The apparatus for measuring the vaporous by-product of the enzyme-catalyzed reaction includes a mass spectrometer, generally indicated by 16 and a vapor guide tube 2. The mass spectrometer 16 includes an ionizer 17, a vacuum chamber 18, means for forming a vacuum (not shown), a vacuum gauge 19, a mass filter 20 and recording means 21 for recording at desired mass peaks.
The operation of the apparatus of this invention will be described with reference to the use of urease and an aqueous liquid containing urea. The urease catalyzes the degradation of urea to ammonia and carbon dioxide. In the process of this invention, it is preferred to monitor the carbon dioxide at mass peak 44 rather than the ammonia product at mass peak 17 from urea in aqueous solution to obtain accurate results since the OH fragment of water, which permeates the membrane in fairly large quantity, also has mass 17. The urease sample is injected into sample loop of the sample injection valve 13. When desired, the valve is switched so that the sample is pumped with pump 12 through degasser 23 to tube 8. Concomitantly, the buffer-urea solution is pumped by pump-reservoir 10 through degasser 24 to tube 8 and mixed with the buffer-urea solution. The resultant mixture is directed into channel 4. It is desirable, but not necessary, that sufficient urea concentration (0.2 M) is used in pump-reservoir 10, so that the urease is almost saturated and maximal CO2 production rate is achieved because of the small height (about 100 micrometers) of channel 4.
However, most of the carbon dioxide and some ammonia permeate the polysiloxane, which permits measurements of urease activity concentration as low as about 2×10-4 international units per milliliter. During the enzymatic degradation of the urea, the carbon dioxide and ammonia permeate the polysiloxane membrane 1 and enter guide tube 2 through the perforations in the Nuclepore filter and plate 3 and pass into the ionizer 17 through guide tube 2. The gas molecules are ionized, mass selected by a quadrupole mass filter and counted in any manner well known in the art of mass spectroscopy. The residence time of the urea-urease mixture in channel 4 generally is between about 1 and 5 seconds in order to permit permeation of substantially all the carbon dioxide produced through the membrane 1 while minimizing water permeation through the membrane and providing good time response.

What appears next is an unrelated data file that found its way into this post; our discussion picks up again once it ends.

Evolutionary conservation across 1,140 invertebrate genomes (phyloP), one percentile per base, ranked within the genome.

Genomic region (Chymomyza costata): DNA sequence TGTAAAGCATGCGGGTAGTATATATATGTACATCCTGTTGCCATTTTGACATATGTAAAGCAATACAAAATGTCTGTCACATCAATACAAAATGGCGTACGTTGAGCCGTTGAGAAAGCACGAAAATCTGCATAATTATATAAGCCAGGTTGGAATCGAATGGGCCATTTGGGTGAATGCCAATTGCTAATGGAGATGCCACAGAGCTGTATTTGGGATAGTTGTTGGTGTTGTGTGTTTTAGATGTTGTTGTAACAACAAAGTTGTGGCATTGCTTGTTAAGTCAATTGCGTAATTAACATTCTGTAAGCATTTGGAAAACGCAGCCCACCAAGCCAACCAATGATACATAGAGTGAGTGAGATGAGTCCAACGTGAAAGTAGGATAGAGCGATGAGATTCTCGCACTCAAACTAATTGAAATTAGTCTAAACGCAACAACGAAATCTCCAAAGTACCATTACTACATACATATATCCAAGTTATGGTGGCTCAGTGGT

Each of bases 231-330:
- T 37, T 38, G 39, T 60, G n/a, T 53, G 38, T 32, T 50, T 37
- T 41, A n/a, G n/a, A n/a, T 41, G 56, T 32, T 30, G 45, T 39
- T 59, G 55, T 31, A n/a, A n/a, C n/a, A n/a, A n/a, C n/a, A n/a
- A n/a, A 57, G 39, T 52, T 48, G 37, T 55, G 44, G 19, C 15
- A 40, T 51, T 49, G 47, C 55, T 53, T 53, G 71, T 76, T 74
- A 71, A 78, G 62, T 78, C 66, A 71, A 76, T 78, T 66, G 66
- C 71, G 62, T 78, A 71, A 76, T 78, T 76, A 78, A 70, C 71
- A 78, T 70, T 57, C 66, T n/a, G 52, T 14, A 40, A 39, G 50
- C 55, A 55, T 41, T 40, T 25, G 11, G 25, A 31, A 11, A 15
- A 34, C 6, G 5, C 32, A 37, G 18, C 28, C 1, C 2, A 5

This invention provides substantial advantages over the prior art processes and apparatus for measuring the concentration or quantity of molecules. The apparatus of this invention is adapted to include means for measuring the presence of virtually any volatile molecule which can be passed through a membrane and therefore the apparatus is not limited for use with only a specific substrate or class of substrates. Also, the apparatus of this invention is capable of measuring indirectly the concentration of a wide variety of compounds extremely sensitively and accurately. Furthermore, the apparatus of this invention does not require the use of fluids having a specific chemical composition to perform its function. Thus, all that is required is that the physical and chemical composition of the surrounding fluid permits the enzyme or microorganism to catalyze the reaction with the reactant being tested. Furthermore, since the apparatus of this invention does not require that the reaction catalyzed by the enzyme or microorganism form a particular ion or class of ions, the particular type of enzyme or microorganism employed is not limited. Thus, any enzyme or microorganism capable of catalyzing or entering into a reaction with the substrate to form a vaporous by-product can be employed in this invention.
Also, the enzyme or microorganism need not be immobilized so that the expense and complexity of the process is substantially reduced. Furthermore, the enzymes can be utilized for a wide variety of reactions without changing the membrane.
Any available enzyme involving a volatile product or substrate, whether naturally occurring or synthetically produced and whether or not in a pure form, can be employed in the present invention. Representative suitable specific enzymes are DOPA decarboxylase, alcohol dehydrogenase, glucose oxidase, catalase, urease, pyruvate decarboxylase, lysine decarboxylase, acetylcholinesterase, histidine decarboxylase, uricase, polyphenol oxidase, acetate kinase, oxalate decarboxylase or the like. Representative suitable microorganisms are yeasts, fungi, the anaerobic bacteria and aerobic bacteria which can be employed whether separately or with enzymes to measure substrates in liquid, gasses or liquids saturated with gas. Representative suitable microorganisms include Escherichia coli, Bacillus substillis, Clostridium sporogenes, Klebsiella aerogenes, Pseucomonas species, Candida species, Saccharomyces species, Fungal spores such as from Asperigillis niger, Actinomyces species.